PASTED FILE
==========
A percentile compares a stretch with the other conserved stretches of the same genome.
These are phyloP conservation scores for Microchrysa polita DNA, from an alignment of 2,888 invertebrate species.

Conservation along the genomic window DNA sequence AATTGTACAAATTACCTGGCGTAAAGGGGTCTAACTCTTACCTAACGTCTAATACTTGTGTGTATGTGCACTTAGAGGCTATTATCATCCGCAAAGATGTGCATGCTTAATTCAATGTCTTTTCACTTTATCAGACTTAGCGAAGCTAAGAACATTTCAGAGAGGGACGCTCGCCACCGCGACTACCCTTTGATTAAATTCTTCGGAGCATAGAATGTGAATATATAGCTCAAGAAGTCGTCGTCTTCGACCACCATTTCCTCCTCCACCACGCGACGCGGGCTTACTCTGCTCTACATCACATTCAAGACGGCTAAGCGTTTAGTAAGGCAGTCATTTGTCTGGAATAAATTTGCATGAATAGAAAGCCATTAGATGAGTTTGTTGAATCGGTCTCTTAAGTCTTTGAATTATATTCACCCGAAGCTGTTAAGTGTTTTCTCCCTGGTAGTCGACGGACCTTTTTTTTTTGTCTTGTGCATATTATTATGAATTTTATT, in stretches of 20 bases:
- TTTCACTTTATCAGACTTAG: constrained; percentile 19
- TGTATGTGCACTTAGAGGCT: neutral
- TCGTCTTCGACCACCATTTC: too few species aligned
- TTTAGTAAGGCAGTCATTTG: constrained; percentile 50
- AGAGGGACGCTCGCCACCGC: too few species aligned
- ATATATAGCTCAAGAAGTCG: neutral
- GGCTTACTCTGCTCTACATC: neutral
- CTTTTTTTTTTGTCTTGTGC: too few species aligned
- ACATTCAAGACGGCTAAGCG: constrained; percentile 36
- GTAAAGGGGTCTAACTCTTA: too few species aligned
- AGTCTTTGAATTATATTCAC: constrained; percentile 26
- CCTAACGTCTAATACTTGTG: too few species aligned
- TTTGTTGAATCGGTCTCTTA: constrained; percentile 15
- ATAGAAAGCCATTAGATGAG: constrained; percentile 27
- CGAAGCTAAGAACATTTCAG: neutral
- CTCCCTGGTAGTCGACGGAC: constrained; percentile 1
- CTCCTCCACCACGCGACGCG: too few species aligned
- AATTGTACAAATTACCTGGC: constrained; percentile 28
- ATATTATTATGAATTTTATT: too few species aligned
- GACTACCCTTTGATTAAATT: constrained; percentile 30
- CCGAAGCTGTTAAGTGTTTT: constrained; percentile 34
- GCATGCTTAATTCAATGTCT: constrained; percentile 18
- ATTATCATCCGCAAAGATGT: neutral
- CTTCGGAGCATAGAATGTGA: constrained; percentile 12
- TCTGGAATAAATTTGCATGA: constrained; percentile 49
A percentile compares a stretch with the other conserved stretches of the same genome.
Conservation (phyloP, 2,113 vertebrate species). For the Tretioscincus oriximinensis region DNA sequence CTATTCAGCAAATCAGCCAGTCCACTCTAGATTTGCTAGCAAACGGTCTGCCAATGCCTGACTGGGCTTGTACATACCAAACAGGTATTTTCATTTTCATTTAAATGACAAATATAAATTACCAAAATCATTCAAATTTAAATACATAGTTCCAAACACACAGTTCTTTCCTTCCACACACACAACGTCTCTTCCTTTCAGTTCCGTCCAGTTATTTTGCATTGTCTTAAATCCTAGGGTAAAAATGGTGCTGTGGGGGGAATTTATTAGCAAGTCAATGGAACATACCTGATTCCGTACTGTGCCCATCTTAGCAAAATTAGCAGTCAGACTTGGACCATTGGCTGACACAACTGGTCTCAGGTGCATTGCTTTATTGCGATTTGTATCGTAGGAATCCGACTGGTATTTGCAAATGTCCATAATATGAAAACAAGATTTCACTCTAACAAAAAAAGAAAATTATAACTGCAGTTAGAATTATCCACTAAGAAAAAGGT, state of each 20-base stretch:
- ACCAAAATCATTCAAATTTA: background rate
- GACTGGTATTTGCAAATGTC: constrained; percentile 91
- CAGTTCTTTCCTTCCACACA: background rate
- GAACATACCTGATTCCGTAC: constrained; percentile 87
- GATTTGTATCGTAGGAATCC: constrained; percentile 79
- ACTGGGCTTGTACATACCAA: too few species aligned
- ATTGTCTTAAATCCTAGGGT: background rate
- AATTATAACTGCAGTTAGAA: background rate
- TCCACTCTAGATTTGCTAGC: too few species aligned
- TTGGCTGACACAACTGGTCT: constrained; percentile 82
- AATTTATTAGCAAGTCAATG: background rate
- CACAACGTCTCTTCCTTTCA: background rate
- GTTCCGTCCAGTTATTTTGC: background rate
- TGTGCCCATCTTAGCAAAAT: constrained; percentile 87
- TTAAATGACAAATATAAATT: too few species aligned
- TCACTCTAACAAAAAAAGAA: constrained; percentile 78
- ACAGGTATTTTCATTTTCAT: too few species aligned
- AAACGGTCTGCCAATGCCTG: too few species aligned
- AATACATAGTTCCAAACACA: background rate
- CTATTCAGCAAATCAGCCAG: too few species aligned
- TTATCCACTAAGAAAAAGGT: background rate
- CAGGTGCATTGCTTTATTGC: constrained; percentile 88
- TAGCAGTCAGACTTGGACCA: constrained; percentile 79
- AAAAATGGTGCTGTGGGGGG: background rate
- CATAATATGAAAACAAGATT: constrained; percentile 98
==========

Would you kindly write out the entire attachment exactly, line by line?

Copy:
A percentile compares a stretch with the other conserved stretches of the same genome.
These are phyloP conservation scores for Microchrysa polita DNA, from an alignment of 2,888 invertebrate species.

Conservation along the genomic window DNA sequence AATTGTACAAATTACCTGGCGTAAAGGGGTCTAACTCTTACCTAACGTCTAATACTTGTGTGTATGTGCACTTAGAGGCTATTATCATCCGCAAAGATGTGCATGCTTAATTCAATGTCTTTTCACTTTATCAGACTTAGCGAAGCTAAGAACATTTCAGAGAGGGACGCTCGCCACCGCGACTACCCTTTGATTAAATTCTTCGGAGCATAGAATGTGAATATATAGCTCAAGAAGTCGTCGTCTTCGACCACCATTTCCTCCTCCACCACGCGACGCGGGCTTACTCTGCTCTACATCACATTCAAGACGGCTAAGCGTTTAGTAAGGCAGTCATTTGTCTGGAATAAATTTGCATGAATAGAAAGCCATTAGATGAGTTTGTTGAATCGGTCTCTTAAGTCTTTGAATTATATTCACCCGAAGCTGTTAAGTGTTTTCTCCCTGGTAGTCGACGGACCTTTTTTTTTTGTCTTGTGCATATTATTATGAATTTTATT, in stretches of 20 bases:
- TTTCACTTTATCAGACTTAG: constrained; percentile 19
- TGTATGTGCACTTAGAGGCT: neutral
- TCGTCTTCGACCACCATTTC: too few species aligned
- TTTAGTAAGGCAGTCATTTG: constrained; percentile 50
- AGAGGGACGCTCGCCACCGC: too few species aligned
- ATATATAGCTCAAGAAGTCG: neutral
- GGCTTACTCTGCTCTACATC: neutral
- CTTTTTTTTTTGTCTTGTGC: too few species aligned
- ACATTCAAGACGGCTAAGCG: constrained; percentile 36
- GTAAAGGGGTCTAACTCTTA: too few species aligned
- AGTCTTTGAATTATATTCAC: constrained; percentile 26
- CCTAACGTCTAATACTTGTG: too few species aligned
- TTTGTTGAATCGGTCTCTTA: constrained; percentile 15
- ATAGAAAGCCATTAGATGAG: constrained; percentile 27
- CGAAGCTAAGAACATTTCAG: neutral
- CTCCCTGGTAGTCGACGGAC: constrained; percentile 1
- CTCCTCCACCACGCGACGCG: too few species aligned
- AATTGTACAAATTACCTGGC: constrained; percentile 28
- ATATTATTATGAATTTTATT: too few species aligned
- GACTACCCTTTGATTAAATT: constrained; percentile 30
- CCGAAGCTGTTAAGTGTTTT: constrained; percentile 34
- GCATGCTTAATTCAATGTCT: constrained; percentile 18
- ATTATCATCCGCAAAGATGT: neutral
- CTTCGGAGCATAGAATGTGA: constrained; percentile 12
- TCTGGAATAAATTTGCATGA: constrained; percentile 49
A percentile compares a stretch with the other conserved stretches of the same genome.
Conservation (phyloP, 2,113 vertebrate species). For the Tretioscincus oriximinensis region DNA sequence CTATTCAGCAAATCAGCCAGTCCACTCTAGATTTGCTAGCAAACGGTCTGCCAATGCCTGACTGGGCTTGTACATACCAAACAGGTATTTTCATTTTCATTTAAATGACAAATATAAATTACCAAAATCATTCAAATTTAAATACATAGTTCCAAACACACAGTTCTTTCCTTCCACACACACAACGTCTCTTCCTTTCAGTTCCGTCCAGTTATTTTGCATTGTCTTAAATCCTAGGGTAAAAATGGTGCTGTGGGGGGAATTTATTAGCAAGTCAATGGAACATACCTGATTCCGTACTGTGCCCATCTTAGCAAAATTAGCAGTCAGACTTGGACCATTGGCTGACACAACTGGTCTCAGGTGCATTGCTTTATTGCGATTTGTATCGTAGGAATCCGACTGGTATTTGCAAATGTCCATAATATGAAAACAAGATTTCACTCTAACAAAAAAAGAAAATTATAACTGCAGTTAGAATTATCCACTAAGAAAAAGGT, state of each 20-base stretch:
- ACCAAAATCATTCAAATTTA: background rate
- GACTGGTATTTGCAAATGTC: constrained; percentile 91
- CAGTTCTTTCCTTCCACACA: background rate
- GAACATACCTGATTCCGTAC: constrained; percentile 87
- GATTTGTATCGTAGGAATCC: constrained; percentile 79
- ACTGGGCTTGTACATACCAA: too few species aligned
- ATTGTCTTAAATCCTAGGGT: background rate
- AATTATAACTGCAGTTAGAA: background rate
- TCCACTCTAGATTTGCTAGC: too few species aligned
- TTGGCTGACACAACTGGTCT: constrained; percentile 82
- AATTTATTAGCAAGTCAATG: background rate
- CACAACGTCTCTTCCTTTCA: background rate
- GTTCCGTCCAGTTATTTTGC: background rate
- TGTGCCCATCTTAGCAAAAT: constrained; percentile 87
- TTAAATGACAAATATAAATT: too few species aligned
- TCACTCTAACAAAAAAAGAA: constrained; percentile 78
- ACAGGTATTTTCATTTTCAT: too few species aligned
- AAACGGTCTGCCAATGCCTG: too few species aligned
- AATACATAGTTCCAAACACA: background rate
- CTATTCAGCAAATCAGCCAG: too few species aligned
- TTATCCACTAAGAAAAAGGT: background rate
- CAGGTGCATTGCTTTATTGC: constrained; percentile 88
- TAGCAGTCAGACTTGGACCA: constrained; percentile 79
- AAAAATGGTGCTGTGGGGGG: background rate
- CATAATATGAAAACAAGATT: constrained; percentile 98